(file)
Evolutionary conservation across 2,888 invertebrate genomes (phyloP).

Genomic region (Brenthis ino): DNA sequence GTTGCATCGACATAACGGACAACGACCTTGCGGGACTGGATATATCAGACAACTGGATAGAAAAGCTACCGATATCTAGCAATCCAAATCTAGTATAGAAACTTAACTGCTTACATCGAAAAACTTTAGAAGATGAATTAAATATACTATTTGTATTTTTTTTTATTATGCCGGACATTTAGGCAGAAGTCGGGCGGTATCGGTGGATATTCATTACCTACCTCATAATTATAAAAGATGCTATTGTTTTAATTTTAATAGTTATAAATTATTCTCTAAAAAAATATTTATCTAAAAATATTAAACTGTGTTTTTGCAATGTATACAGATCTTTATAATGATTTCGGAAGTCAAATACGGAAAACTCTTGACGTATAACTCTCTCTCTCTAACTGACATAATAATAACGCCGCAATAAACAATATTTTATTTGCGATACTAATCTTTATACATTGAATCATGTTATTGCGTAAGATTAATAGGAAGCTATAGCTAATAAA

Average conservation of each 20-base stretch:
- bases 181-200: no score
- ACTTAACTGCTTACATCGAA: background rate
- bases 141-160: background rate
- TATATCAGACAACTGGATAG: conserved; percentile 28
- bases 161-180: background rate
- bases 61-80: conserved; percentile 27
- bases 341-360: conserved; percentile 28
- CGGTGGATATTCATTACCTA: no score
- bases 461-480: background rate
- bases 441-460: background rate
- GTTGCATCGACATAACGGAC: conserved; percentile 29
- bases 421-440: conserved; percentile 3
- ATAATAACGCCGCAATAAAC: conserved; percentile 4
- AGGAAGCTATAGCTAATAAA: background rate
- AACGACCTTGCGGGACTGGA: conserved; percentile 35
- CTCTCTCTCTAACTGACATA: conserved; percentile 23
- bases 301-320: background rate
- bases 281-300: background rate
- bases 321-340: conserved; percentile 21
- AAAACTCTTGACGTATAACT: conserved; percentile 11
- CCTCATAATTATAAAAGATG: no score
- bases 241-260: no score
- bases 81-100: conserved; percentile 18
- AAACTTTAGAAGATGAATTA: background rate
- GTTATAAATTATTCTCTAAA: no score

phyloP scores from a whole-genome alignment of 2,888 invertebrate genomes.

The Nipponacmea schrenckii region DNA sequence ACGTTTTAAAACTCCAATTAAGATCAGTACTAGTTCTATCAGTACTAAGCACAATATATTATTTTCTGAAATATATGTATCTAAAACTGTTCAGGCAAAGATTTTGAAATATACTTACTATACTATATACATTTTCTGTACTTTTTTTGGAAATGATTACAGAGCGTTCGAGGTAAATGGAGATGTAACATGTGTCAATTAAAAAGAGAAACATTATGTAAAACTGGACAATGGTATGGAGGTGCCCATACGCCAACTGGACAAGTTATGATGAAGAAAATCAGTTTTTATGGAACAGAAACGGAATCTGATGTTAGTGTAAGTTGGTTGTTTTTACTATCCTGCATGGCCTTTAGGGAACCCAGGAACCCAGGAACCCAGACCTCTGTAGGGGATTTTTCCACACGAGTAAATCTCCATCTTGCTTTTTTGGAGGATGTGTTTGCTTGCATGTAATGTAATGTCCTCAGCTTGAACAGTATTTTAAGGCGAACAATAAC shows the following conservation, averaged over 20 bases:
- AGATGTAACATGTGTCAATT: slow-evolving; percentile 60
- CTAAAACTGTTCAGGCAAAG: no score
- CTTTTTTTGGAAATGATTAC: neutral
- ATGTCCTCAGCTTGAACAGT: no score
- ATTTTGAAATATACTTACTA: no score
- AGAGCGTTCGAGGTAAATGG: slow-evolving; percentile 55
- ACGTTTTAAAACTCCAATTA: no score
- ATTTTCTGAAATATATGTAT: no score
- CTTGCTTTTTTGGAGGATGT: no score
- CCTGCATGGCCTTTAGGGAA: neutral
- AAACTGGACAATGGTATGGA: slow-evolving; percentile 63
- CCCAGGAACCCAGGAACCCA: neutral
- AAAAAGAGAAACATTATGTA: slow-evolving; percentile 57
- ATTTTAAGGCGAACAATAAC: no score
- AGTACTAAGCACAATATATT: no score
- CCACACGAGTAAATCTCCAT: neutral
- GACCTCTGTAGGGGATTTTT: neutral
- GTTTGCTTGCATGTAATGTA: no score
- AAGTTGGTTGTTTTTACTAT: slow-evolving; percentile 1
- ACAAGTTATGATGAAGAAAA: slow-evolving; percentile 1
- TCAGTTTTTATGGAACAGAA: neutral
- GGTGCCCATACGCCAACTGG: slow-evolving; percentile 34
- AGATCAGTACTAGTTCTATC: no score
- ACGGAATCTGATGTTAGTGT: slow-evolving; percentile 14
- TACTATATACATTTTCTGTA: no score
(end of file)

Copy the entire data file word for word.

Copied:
Evolutionary conservation across 2,888 invertebrate genomes (phyloP).

Genomic region (Brenthis ino): DNA sequence GTTGCATCGACATAACGGACAACGACCTTGCGGGACTGGATATATCAGACAACTGGATAGAAAAGCTACCGATATCTAGCAATCCAAATCTAGTATAGAAACTTAACTGCTTACATCGAAAAACTTTAGAAGATGAATTAAATATACTATTTGTATTTTTTTTTATTATGCCGGACATTTAGGCAGAAGTCGGGCGGTATCGGTGGATATTCATTACCTACCTCATAATTATAAAAGATGCTATTGTTTTAATTTTAATAGTTATAAATTATTCTCTAAAAAAATATTTATCTAAAAATATTAAACTGTGTTTTTGCAATGTATACAGATCTTTATAATGATTTCGGAAGTCAAATACGGAAAACTCTTGACGTATAACTCTCTCTCTCTAACTGACATAATAATAACGCCGCAATAAACAATATTTTATTTGCGATACTAATCTTTATACATTGAATCATGTTATTGCGTAAGATTAATAGGAAGCTATAGCTAATAAA

Average conservation of each 20-base stretch:
- bases 181-200: no score
- ACTTAACTGCTTACATCGAA: background rate
- bases 141-160: background rate
- TATATCAGACAACTGGATAG: conserved; percentile 28
- bases 161-180: background rate
- bases 61-80: conserved; percentile 27
- bases 341-360: conserved; percentile 28
- CGGTGGATATTCATTACCTA: no score
- bases 461-480: background rate
- bases 441-460: background rate
- GTTGCATCGACATAACGGAC: conserved; percentile 29
- bases 421-440: conserved; percentile 3
- ATAATAACGCCGCAATAAAC: conserved; percentile 4
- AGGAAGCTATAGCTAATAAA: background rate
- AACGACCTTGCGGGACTGGA: conserved; percentile 35
- CTCTCTCTCTAACTGACATA: conserved; percentile 23
- bases 301-320: background rate
- bases 281-300: background rate
- bases 321-340: conserved; percentile 21
- AAAACTCTTGACGTATAACT: conserved; percentile 11
- CCTCATAATTATAAAAGATG: no score
- bases 241-260: no score
- bases 81-100: conserved; percentile 18
- AAACTTTAGAAGATGAATTA: background rate
- GTTATAAATTATTCTCTAAA: no score

phyloP scores from a whole-genome alignment of 2,888 invertebrate genomes.

The Nipponacmea schrenckii region DNA sequence ACGTTTTAAAACTCCAATTAAGATCAGTACTAGTTCTATCAGTACTAAGCACAATATATTATTTTCTGAAATATATGTATCTAAAACTGTTCAGGCAAAGATTTTGAAATATACTTACTATACTATATACATTTTCTGTACTTTTTTTGGAAATGATTACAGAGCGTTCGAGGTAAATGGAGATGTAACATGTGTCAATTAAAAAGAGAAACATTATGTAAAACTGGACAATGGTATGGAGGTGCCCATACGCCAACTGGACAAGTTATGATGAAGAAAATCAGTTTTTATGGAACAGAAACGGAATCTGATGTTAGTGTAAGTTGGTTGTTTTTACTATCCTGCATGGCCTTTAGGGAACCCAGGAACCCAGGAACCCAGACCTCTGTAGGGGATTTTTCCACACGAGTAAATCTCCATCTTGCTTTTTTGGAGGATGTGTTTGCTTGCATGTAATGTAATGTCCTCAGCTTGAACAGTATTTTAAGGCGAACAATAAC shows the following conservation, averaged over 20 bases:
- AGATGTAACATGTGTCAATT: slow-evolving; percentile 60
- CTAAAACTGTTCAGGCAAAG: no score
- CTTTTTTTGGAAATGATTAC: neutral
- ATGTCCTCAGCTTGAACAGT: no score
- ATTTTGAAATATACTTACTA: no score
- AGAGCGTTCGAGGTAAATGG: slow-evolving; percentile 55
- ACGTTTTAAAACTCCAATTA: no score
- ATTTTCTGAAATATATGTAT: no score
- CTTGCTTTTTTGGAGGATGT: no score
- CCTGCATGGCCTTTAGGGAA: neutral
- AAACTGGACAATGGTATGGA: slow-evolving; percentile 63
- CCCAGGAACCCAGGAACCCA: neutral
- AAAAAGAGAAACATTATGTA: slow-evolving; percentile 57
- ATTTTAAGGCGAACAATAAC: no score
- AGTACTAAGCACAATATATT: no score
- CCACACGAGTAAATCTCCAT: neutral
- GACCTCTGTAGGGGATTTTT: neutral
- GTTTGCTTGCATGTAATGTA: no score
- AAGTTGGTTGTTTTTACTAT: slow-evolving; percentile 1
- ACAAGTTATGATGAAGAAAA: slow-evolving; percentile 1
- TCAGTTTTTATGGAACAGAA: neutral
- GGTGCCCATACGCCAACTGG: slow-evolving; percentile 34
- AGATCAGTACTAGTTCTATC: no score
- ACGGAATCTGATGTTAGTGT: slow-evolving; percentile 14
- TACTATATACATTTTCTGTA: no score